Author. Speaker. Strategist. Inventor. Filmmaker. Publisher. Songwriter.  
scott@hellomynameisscott.com
www.nametagscott.com

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Saturday, June 22, 2019

We’re capable of changing everything if we choose

To say that people don’t change is to be na├»ve, cynical and foolish about the human condition. 

People only change. That’s all people do. 

Each one of us is approaching some invisible frontier on the way to maturity. Each one of us is a continually changing constellation of potentialities. Each one of us is caught in this world that we never made, and to which we must constantly readjust in order to survive. 

It doesn’t serve us to throw our hands up in the air, believe that everybody stays the same forever and just get on with our lives. 

The real question is, can we be flexible enough to alter our plans in the face of the winds of change? Can we learn to understand ours and each other’s evolving needs as the years go by? 

It reminds me of something our marriage counselor once said: 

Don’t expect to stay married to the same person. 

Meaning, love me, love my changes. Meaning, treat your relationship as an opportunity to practice changing. 

Yes, allow yourself to mourn the losses of yours and other people’s identities as time marches on. But as you and others move toward your ideal self, also allow the anticipation of those changes ideas to excite you. Tell yourself that you can’t wait to see what’s around the next corner, and what a thrill it is to be with a person who’s up for it. 

You know, it’s funny, we read books, take courses, go to therapy and attend support groups trying to figure out how to change people. When in reality, the only thing we really have to do is wait. 

Because change happens eventually. 

The real work is growing in our ability to cope with the new version of ourselves and others. 

LET ME ASK YA THIS...
Do you believe that people, yourself included, are capable of changing everything if they choose? 
* * * *
Scott Ginsberg
That Guy with the Nametag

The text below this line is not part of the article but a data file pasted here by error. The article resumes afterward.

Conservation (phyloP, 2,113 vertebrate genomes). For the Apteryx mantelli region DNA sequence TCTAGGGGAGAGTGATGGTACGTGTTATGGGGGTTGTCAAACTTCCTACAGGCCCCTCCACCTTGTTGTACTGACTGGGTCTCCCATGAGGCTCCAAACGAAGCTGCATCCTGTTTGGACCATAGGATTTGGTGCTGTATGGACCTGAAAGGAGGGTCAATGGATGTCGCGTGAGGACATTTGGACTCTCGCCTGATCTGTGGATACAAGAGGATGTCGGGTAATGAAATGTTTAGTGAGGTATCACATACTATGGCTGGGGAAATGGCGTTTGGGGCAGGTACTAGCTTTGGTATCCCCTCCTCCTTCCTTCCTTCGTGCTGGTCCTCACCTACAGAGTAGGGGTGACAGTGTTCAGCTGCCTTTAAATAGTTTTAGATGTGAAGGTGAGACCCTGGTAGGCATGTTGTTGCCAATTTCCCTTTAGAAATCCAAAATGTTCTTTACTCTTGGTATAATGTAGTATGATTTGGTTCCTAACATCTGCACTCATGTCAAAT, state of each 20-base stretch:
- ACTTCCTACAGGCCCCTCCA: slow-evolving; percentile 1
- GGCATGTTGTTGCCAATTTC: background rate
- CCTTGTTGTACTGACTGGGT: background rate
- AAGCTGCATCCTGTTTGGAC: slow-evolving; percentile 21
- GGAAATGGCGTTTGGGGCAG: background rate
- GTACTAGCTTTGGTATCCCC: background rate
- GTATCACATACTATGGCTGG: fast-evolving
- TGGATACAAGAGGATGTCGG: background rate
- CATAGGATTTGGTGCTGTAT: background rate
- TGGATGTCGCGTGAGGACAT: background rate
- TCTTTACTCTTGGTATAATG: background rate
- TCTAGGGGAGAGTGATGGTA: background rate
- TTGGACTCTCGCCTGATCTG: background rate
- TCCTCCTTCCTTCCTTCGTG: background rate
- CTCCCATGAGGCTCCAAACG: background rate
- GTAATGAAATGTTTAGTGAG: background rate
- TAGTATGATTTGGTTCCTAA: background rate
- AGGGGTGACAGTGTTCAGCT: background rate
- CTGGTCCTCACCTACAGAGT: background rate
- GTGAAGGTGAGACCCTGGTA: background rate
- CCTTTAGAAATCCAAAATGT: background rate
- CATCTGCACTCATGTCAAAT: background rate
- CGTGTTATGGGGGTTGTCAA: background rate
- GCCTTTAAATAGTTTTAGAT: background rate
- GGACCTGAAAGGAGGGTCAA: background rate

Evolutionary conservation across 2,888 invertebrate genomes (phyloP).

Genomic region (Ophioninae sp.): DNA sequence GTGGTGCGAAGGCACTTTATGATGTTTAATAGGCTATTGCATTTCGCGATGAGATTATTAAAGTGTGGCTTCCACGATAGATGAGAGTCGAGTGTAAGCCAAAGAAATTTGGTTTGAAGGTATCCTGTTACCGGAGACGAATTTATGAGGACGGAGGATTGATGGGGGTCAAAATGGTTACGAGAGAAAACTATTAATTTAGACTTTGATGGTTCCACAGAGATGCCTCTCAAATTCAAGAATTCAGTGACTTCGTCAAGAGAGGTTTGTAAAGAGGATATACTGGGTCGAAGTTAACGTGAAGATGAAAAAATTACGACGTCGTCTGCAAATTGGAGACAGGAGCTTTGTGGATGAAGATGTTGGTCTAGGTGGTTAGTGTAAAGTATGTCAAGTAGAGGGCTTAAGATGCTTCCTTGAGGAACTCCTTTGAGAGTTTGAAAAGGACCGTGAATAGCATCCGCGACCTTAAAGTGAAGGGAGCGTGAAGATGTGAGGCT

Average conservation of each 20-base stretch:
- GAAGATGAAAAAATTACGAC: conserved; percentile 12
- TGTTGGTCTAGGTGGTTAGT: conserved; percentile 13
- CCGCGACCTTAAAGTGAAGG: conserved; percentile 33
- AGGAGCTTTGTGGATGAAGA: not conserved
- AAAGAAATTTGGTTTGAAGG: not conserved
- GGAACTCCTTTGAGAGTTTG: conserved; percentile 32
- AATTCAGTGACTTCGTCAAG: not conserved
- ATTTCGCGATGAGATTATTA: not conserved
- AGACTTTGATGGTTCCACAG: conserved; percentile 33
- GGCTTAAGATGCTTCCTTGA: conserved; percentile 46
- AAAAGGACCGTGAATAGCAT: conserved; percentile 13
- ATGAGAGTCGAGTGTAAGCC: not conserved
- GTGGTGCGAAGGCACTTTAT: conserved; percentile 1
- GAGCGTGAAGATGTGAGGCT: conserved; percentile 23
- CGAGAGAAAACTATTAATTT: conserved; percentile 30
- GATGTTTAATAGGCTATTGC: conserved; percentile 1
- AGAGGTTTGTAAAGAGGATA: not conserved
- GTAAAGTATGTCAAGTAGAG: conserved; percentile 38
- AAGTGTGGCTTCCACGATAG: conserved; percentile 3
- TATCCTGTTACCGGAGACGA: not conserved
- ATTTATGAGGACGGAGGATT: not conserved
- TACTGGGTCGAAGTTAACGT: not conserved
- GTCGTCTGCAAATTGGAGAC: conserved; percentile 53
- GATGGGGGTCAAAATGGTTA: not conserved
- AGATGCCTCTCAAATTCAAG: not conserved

Author. Speaker. Strategist. Inventor. Filmmaker. Publisher. Songwriter.  
scott@hellomynameisscott.com
www.nametagscott.com

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Friday, June 21, 2019

Musts and lusts outside your sphere of enoughness

My favorite definition of joy is, not wanting to do something else. 

It’s that sublime sense that your path is enough for you. It’s when a glorious current of gratitude amplifies within your bones and the muscles behind your eyes melt into radiant crystals of contentment. 

Because there is nothing else just out of your grasp that will save and complete your soul. 

Insert sitar music here. 

The rub about this experience of joy is, there is also a commensurate avalanche of horseshit that, at any given moment, can creep up and completely compromise your ability to be present in that moment. 

Like when you get sucked into the ego vortex of social comparison, spending your precious energy speculating about other people’s lives. 

Like when you start clamoring for the next big business opportunity that’s finally going to set you free, using external objects to override your inner sense of unworthiness. 

Like when you start coveting the better life you may be missing out on, provoking anxiety by undermining confidence in your own decisions. 

Wait a sec. What happened? Joy was just here a minute ago. 

My therapist once asked me a great question during the height of my workaholic years:

What will happen if you stop paying attention to everything you think should be done? 

At the time, my gut said that my business would decline, my relevance would plummet and my career would be over. But keep in mind, my gut had shit for brains. 

It dawned on me several years later. Once you learn to let go of all the shoulds and musts and lusts that are outside your sphere of enoughness, joy follows like a shadow. Once you cut to the core and strip the fat off the moment, life begins to take on a lighter quality. Once you start shrinking projects to fit reality by keeping only the parts you love the most, the vastness of your vision expands.